Myanmar invites U.S. and EU to observe April elections
March 22, 2012 -- Updated 1004 GMT (1804 HKT)
Aung San Suu Kyi has become the very embodiment of Myanmar's long struggle for democracy.
- April by-elections in Myanmar are seen as a test of recent reforms
- The government has invited the U.S. and EU to send observers, official says
- Other countries in the region have also been invited to send monitors
- Pro-democracy leader Aung San Suu Kyi and her party are participating in the elections
(CNN) -- Myanmar has invited the United States and the European Union to send representatives to observe elections in April, according to officials in the region.
Surin Pitsuwan, the secretary-general of the Association of Southeast Asian Nations, said in a post Wednesday on his official Twitter account that Myanmar's deputy minister for foreign affairs had told him that all members of the association's regional forum were invited to observe the elections.
The regional forum is much broader than the association's core membership and includes the United States and the European Union, as well as big Asian democracies such as India and Japan.
An official from Myanmar's Information Ministry, who spoke on the condition of anonymity because he wasn't authorized to speak publicly on the matter, confirmed that the country had offered to let the U.S. and the EU election monitors observe the by-elections due to be held on April 1.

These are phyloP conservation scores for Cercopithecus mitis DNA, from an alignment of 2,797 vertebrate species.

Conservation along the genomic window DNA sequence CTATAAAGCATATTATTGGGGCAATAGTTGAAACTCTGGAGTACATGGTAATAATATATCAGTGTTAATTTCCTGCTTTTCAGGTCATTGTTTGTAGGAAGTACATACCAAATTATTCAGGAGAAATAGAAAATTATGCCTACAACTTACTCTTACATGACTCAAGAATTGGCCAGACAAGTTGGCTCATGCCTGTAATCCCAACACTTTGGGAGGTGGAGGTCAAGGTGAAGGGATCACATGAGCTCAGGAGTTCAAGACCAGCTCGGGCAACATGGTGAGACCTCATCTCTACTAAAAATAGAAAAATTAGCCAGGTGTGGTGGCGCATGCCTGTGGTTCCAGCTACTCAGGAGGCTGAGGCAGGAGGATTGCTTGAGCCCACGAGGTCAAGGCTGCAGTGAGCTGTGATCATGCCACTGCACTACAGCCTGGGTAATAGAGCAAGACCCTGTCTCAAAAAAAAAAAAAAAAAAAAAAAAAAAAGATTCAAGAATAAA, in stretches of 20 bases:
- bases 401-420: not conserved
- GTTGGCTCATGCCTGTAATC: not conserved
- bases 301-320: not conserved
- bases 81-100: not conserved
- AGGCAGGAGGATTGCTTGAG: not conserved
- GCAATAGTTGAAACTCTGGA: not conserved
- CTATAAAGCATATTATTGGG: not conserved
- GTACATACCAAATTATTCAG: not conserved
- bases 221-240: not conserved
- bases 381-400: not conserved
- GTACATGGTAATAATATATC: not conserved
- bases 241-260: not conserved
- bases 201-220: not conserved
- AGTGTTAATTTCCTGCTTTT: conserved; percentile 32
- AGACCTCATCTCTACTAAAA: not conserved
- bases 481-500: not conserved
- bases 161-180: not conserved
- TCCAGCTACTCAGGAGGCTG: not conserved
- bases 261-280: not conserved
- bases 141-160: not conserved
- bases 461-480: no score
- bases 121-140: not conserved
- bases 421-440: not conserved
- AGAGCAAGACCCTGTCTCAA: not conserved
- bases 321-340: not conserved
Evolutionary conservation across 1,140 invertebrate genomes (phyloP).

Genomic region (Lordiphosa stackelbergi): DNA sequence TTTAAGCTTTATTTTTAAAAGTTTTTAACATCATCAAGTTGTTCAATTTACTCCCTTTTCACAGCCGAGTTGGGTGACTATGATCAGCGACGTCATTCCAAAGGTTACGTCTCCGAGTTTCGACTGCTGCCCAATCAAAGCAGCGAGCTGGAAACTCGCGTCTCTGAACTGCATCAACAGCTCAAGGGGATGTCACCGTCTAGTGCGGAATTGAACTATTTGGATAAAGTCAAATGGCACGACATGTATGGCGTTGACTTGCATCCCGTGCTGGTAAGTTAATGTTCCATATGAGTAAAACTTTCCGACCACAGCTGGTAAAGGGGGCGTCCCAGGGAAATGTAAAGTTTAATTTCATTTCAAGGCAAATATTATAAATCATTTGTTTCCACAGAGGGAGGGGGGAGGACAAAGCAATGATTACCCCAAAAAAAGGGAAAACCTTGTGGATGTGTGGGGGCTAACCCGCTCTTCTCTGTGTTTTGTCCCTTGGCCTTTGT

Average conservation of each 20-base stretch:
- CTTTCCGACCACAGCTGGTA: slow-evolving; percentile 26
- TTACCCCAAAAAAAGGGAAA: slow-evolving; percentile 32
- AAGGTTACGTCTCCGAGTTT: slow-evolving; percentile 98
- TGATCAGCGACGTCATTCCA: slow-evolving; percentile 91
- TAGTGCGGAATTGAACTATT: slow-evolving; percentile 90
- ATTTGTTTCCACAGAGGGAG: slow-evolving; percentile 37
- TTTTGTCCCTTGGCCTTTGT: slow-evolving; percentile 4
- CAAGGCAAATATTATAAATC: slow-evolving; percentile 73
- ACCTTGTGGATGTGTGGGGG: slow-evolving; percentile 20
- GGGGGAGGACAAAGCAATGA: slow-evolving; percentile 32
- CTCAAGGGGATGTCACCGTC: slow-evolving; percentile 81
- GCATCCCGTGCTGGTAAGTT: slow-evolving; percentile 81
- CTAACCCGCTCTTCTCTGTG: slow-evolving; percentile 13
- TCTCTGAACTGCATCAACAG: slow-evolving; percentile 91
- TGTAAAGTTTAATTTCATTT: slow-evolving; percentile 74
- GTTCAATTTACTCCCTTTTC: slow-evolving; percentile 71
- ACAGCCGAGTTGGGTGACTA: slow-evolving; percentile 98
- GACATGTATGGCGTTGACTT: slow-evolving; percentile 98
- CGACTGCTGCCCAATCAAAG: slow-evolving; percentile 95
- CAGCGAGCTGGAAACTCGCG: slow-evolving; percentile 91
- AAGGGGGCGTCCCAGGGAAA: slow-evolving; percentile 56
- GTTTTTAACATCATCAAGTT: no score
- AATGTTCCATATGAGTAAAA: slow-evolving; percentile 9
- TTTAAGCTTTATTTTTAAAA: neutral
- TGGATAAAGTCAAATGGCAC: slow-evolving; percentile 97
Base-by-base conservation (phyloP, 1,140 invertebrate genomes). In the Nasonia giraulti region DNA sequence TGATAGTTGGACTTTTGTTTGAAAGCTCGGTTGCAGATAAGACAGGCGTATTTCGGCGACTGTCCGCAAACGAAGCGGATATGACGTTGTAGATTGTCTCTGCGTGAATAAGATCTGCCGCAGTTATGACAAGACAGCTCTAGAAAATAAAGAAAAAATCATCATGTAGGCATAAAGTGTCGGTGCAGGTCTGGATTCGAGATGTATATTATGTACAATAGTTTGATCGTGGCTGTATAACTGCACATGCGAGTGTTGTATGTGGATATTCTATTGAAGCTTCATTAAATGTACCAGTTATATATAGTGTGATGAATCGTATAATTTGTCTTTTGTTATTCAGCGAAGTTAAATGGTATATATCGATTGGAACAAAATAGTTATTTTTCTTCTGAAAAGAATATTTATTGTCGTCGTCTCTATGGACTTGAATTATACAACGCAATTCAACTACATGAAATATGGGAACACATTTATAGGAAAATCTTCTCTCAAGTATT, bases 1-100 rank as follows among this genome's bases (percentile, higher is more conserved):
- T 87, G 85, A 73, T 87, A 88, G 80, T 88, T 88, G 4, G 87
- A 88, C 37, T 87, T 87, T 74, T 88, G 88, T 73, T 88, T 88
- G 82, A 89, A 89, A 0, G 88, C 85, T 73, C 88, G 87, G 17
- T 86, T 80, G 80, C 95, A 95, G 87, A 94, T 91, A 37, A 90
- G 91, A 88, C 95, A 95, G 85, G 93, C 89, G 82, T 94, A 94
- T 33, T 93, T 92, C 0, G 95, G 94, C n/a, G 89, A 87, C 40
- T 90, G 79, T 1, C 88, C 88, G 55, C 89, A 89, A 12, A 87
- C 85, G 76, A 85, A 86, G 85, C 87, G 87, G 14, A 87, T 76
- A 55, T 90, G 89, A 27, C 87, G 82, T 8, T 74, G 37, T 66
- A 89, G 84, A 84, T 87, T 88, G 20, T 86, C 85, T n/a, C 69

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International attention is focused on the April elections, which are seen as a test of the Myanmar's government's commitment to lasting political reform.
The international community has applauded recent steps toward greater openness in Myanmar, also known as Burma, long secluded from the rest of the world after a military junta grabbed power in 1962. The generals are loosening their grip after international sanctions and criticism over their regime's human rights record.
The opposition leader Aung San Suu Kyi and her party, the National League for Democracy, will participate in the by-elections after boycotting previous votes. Suu Kyi, who was released from years under house arrest in 2010, has been crisscrossing the country to attend election rallies.
Earlier this month, state television broadcast an election campaign speech by Suu Kyi, a Nobel Peace Prize laureate, for the first time.
On Tuesday, the Association of Southeast Asian Nations said that Myanmar had invited member states of the organization to each send two legislators and three media representatives to observe the elections.
The 10-member association comprises of Brunei, Cambodia, Indonesia, Laos, Malaysia, Myanmar, the Philippines, Singapore, Thailand and Vietnam. Its goal is to promote economic growth and regional stability.
CNN's Jethro Mullen and Kathy Quiano contributed to this report.
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